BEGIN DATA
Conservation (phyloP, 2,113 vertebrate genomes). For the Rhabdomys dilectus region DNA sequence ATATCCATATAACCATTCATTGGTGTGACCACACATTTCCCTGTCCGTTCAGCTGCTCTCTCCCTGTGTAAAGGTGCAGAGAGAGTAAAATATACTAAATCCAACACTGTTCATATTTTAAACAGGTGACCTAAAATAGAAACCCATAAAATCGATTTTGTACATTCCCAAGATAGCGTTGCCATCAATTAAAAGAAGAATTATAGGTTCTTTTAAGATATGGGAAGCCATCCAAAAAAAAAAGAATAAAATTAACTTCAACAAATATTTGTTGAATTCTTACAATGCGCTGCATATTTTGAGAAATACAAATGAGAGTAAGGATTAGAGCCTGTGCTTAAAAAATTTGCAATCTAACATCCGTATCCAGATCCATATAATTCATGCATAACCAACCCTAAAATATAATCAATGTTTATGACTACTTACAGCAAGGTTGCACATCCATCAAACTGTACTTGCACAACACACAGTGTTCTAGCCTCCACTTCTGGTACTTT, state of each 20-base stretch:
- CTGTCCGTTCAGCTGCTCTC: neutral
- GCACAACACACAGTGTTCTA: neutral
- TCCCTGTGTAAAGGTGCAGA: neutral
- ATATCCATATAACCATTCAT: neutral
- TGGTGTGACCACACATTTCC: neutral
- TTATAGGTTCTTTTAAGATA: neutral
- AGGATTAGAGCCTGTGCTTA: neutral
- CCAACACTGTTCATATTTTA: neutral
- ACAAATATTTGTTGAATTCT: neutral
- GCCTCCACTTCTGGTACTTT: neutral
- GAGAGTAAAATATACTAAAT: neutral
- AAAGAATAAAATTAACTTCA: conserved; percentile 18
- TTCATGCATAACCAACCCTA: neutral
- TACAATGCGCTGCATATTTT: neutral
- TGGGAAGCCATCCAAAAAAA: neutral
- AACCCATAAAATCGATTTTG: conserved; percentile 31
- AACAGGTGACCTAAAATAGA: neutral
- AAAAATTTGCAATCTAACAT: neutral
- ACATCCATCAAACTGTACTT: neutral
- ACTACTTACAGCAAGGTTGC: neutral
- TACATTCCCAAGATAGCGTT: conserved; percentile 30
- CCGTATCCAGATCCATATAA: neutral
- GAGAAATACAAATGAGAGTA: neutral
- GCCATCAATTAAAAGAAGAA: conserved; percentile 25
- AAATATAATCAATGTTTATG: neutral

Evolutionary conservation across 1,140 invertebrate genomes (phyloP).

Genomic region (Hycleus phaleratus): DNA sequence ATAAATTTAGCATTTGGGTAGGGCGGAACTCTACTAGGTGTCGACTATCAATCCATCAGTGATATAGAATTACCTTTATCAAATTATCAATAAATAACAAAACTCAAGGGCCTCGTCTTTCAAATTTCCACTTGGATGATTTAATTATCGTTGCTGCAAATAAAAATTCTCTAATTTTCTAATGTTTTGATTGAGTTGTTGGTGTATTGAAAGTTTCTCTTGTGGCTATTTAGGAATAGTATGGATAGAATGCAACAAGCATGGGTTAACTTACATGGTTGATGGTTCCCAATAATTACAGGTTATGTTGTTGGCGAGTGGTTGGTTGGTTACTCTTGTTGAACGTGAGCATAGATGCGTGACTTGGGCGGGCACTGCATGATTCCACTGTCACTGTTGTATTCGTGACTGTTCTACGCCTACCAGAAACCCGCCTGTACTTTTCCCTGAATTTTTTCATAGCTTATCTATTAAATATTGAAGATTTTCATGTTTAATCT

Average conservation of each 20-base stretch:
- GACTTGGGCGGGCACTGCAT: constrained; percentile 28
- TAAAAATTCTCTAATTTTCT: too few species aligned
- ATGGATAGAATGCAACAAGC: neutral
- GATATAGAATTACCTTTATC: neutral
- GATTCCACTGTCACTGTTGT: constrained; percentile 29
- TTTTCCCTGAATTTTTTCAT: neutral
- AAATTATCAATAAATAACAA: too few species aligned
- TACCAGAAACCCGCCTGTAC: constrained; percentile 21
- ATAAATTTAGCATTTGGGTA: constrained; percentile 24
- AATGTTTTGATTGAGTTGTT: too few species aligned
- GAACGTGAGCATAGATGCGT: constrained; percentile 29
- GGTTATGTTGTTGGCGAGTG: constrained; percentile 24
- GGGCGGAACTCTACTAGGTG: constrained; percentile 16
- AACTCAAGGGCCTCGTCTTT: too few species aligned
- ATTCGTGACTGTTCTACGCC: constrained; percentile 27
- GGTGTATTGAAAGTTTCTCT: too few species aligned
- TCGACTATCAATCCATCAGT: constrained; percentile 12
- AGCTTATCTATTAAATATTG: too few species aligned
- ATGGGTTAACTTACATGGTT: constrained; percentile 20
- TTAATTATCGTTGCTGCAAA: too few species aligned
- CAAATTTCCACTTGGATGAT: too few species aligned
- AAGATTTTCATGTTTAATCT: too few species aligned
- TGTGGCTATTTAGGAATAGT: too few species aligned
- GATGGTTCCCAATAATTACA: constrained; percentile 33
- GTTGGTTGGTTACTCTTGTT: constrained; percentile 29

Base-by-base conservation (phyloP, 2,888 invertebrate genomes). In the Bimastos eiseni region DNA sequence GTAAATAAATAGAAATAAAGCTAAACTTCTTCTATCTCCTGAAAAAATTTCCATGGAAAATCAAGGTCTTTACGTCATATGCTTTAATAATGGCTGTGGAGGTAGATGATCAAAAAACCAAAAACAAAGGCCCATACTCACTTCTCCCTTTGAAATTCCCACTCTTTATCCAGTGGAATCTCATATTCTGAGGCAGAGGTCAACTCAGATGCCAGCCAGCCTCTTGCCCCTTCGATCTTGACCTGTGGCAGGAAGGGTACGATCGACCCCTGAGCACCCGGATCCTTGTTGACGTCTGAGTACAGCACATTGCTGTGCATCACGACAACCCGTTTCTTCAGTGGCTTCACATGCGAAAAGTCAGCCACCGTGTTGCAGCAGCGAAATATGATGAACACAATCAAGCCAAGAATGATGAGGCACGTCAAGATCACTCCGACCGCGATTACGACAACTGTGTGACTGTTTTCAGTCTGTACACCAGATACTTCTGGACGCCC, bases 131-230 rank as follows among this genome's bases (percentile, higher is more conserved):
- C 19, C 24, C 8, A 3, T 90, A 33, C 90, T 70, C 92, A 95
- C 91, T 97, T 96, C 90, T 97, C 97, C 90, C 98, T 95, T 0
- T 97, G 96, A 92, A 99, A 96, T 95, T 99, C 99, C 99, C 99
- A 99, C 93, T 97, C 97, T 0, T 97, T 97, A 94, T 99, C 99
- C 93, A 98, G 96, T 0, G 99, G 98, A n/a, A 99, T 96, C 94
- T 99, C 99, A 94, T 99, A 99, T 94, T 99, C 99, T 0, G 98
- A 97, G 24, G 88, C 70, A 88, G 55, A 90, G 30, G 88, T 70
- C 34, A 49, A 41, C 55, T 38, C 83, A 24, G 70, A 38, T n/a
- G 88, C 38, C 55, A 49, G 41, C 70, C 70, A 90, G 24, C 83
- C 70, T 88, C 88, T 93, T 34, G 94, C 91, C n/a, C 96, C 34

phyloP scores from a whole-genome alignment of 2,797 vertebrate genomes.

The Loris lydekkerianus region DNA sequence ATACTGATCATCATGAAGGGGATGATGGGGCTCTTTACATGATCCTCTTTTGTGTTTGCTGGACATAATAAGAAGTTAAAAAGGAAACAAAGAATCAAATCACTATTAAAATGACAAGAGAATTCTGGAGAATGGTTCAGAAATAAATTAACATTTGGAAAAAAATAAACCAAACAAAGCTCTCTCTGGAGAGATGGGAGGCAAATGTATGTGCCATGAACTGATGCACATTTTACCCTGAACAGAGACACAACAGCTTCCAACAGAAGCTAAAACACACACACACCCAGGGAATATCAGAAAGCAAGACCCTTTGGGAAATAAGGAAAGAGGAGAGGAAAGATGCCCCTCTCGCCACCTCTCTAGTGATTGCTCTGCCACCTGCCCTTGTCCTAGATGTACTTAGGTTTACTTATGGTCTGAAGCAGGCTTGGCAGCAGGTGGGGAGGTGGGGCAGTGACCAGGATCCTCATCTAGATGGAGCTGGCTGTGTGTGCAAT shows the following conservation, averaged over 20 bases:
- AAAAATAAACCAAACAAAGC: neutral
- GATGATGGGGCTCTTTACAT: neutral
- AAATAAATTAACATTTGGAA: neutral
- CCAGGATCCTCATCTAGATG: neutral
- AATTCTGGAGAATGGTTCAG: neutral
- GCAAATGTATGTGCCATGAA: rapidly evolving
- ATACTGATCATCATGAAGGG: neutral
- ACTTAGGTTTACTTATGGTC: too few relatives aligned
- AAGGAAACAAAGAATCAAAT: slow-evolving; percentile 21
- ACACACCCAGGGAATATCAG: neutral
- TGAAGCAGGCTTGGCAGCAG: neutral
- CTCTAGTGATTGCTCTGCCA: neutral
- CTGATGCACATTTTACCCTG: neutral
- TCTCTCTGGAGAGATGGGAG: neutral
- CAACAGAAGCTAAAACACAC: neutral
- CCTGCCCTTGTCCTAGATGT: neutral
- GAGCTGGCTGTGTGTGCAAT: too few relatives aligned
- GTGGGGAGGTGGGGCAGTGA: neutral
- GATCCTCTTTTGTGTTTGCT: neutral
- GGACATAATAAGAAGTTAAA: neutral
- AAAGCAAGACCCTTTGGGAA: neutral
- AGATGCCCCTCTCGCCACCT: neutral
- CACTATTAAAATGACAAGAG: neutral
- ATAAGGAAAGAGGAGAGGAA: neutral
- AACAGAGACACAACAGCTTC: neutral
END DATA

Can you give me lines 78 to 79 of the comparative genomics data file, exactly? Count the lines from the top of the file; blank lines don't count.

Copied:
- TGAAGCAGGCTTGGCAGCAG: neutral
- CTCTAGTGATTGCTCTGCCA: neutral